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ATR Opposes a Cigarette Tax Increase in Alabama

Posted by Rachel Hyde on Tuesday, February 21st, 2012, 1:31 PM PERMALINK

Today Americans for Tax Reform sent a letter Gov. Robert Bentley in opposition to two proposals to raise the cigarette tax in Alabama. HB27 filed by Rep. Patricia Todd would increase the cigarette tax by 32.5 cents per pack, costing tax payers an estimated $75 million each year. HB9 filed by Rep. Joe Hubbard would increase the cigarette tax by $1 per pack, costing taxpayers $230 million per year. Both proposals are violations of the Taxpayer Protection Pledge, a commitment Gov. Bentley made to Alabama taxpayers. As a pledge signer, we urge Gov. Bentley to honor his commitment to protect taxpayers in Alabama by opposing and vetoing all efforts to increase cigarette taxes. To read the entire letter, see below. For a PDF version, click here.

February 21, 2012

Dear Gov. Bentley

I write today to urge you to loudly oppose and veto all efforts to increase cigarette taxes in Alabama. Any increase in the cigarette tax is a bad idea, including the two specific bills filed by Rep. Patricia Todd and Rep. Joe Hubbard. Rep. Patricia Todd’s bill (HB27) would increase the cigarette tax by 32.5 cents per pack, costing tax payers an estimated $75 million each year. Rep. Joe Hubbard’s bill (HB9) would increase the cigarette tax by $1 per pack, costing taxpayers an estimated $230 million each year. I urge you to honor the commitment you made do your constituents when you signed the Taxpayer Protection Pledge, as these misguided proposals include lifestyle tax increases that will adversely impact the state’s economy, hurt small businesses and, frankly, serve as an unnecessary annoyance to Alabama residents.

Excise taxes have repeatedly been proven ineffective and bad policy that kills jobs and drives business across state lines. Jobs are at a premium amid this tepid economic recovery, yet both of these proposed tax increases are sure to reduce the job-creating capacity of small business owners across the state by forcing commerce across state lines. It should be noted that taxes on cigarettes in neighboring Georgia, Tennessee, and Mississippi are considerably lower than the proposed rate. You should look to South Carolina, Washington, D.C., and Chicago’s recent experiences with cigarette excise tax increases. These cautionary tales demonstrate that consumers are not deterred by a short drive if onerous lifestyle taxes are lower in a nearby state.

South Carolina added $.57 to each pack of cigarettes in July 2010. Despite the rate increase, records show a decline in cigarette tax revenue in South Carolina since that time, while neighboring states saw growth. Neighboring Georgia saw a net increase in cigarette sales of nearly 1.3 million packs in the six months after South Carolina raised its excise tax rate. Washington, D.C. raised its cigarette tax by $.50 in 2009 only to see an 11 percent net decline in cigarette tax revenue as consumers flocked to neighboring states with a low tax rate on cigarettes like Virginia. When Cook County, which encompasses the city of Chicago, increased its cigarette tax by $1 in 2006, Chicagoans flocked to neighboring Indiana to make their purchases. Following that tax hike, The Huffington Post reported a team of University of Illinois-Chicago researchers collected a sample of discarded cigarette packs. According to their study, 75 percent of the discarded packs came from outside Cook County. Alabama, given its geography, can expect similarly dubious results if lawmakers in Montgomery elect to raise cigarette taxes.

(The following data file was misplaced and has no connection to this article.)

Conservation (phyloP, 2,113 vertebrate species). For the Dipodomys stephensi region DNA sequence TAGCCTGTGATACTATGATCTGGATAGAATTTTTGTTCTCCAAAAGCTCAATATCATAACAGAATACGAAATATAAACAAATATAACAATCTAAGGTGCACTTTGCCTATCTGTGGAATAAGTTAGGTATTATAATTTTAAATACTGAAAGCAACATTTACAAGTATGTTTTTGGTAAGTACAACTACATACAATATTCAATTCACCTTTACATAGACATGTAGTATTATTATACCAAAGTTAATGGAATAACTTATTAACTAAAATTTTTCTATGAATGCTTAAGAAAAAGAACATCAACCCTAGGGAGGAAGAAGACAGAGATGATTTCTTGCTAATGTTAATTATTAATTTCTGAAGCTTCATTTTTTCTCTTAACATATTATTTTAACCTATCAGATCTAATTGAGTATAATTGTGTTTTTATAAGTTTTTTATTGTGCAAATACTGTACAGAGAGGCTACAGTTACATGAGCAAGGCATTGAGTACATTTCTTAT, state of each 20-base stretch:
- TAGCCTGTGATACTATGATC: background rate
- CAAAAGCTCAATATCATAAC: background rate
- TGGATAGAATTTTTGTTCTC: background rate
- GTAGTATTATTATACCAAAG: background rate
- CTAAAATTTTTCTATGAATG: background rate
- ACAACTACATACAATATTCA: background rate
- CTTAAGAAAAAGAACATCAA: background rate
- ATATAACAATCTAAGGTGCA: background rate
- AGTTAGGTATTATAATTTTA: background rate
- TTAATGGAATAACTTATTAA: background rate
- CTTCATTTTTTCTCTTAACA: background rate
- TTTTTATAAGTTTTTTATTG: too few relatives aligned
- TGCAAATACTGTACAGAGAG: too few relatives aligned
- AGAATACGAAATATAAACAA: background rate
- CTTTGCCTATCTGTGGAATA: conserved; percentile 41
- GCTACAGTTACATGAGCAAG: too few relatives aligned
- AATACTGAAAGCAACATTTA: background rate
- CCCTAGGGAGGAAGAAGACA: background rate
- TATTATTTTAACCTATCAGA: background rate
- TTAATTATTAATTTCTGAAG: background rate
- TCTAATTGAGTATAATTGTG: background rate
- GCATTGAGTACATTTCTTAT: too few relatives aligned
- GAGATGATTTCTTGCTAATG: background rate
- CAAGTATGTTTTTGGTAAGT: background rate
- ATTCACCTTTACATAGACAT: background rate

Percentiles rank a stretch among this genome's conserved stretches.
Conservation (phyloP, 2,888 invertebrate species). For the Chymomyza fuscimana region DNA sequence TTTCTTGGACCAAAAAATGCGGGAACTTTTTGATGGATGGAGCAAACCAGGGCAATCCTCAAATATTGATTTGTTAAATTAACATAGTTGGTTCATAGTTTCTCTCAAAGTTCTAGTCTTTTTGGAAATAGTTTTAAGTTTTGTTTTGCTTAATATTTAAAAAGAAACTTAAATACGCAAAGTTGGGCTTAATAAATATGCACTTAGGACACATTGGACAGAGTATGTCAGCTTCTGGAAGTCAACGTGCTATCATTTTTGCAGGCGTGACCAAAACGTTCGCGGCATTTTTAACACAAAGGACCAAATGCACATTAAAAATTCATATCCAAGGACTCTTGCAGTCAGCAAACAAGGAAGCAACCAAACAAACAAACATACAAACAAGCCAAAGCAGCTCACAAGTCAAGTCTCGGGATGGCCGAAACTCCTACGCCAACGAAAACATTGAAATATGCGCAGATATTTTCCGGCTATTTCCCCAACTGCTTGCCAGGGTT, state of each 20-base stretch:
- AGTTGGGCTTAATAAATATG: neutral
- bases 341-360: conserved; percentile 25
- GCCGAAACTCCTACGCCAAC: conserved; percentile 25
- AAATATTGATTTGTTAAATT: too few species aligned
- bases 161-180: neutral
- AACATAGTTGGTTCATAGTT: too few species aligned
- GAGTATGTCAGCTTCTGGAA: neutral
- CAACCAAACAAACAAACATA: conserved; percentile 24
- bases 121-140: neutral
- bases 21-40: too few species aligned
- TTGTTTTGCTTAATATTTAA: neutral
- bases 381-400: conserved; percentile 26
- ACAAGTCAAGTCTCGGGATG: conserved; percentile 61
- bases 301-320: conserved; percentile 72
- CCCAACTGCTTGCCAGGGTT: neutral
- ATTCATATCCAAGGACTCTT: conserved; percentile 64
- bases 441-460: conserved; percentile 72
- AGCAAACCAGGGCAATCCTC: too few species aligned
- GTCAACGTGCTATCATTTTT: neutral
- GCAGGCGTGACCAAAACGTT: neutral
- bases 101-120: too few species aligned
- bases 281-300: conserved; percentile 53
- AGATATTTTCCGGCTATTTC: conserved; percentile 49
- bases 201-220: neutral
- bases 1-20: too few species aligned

Rep. Patricia Todd and Rep. Joe Hubbard will try to sell this tax hike under the auspices of a cigarette use mitigation initiative. In reality, these bills are nothing more than shameless cash grabs that put off necessary spending reforms. I know it irritates some lawmakers when ATR says that the government has a spending problem and not a revenue problem, but that statement is supported by the facts. From 1999 to 2009, the Alabama budget grew by 27 percent. If spending was limited to the growth in population and inflation during that period, the Alabama government would have spent $28.7 billion less. Please look to ATR as a resource on this issue. If you have any questions, please contact ATR’s Josh Culling at 202-785-0266 or

Grover G. Norquist
CC: Members of the Alabama Legislature

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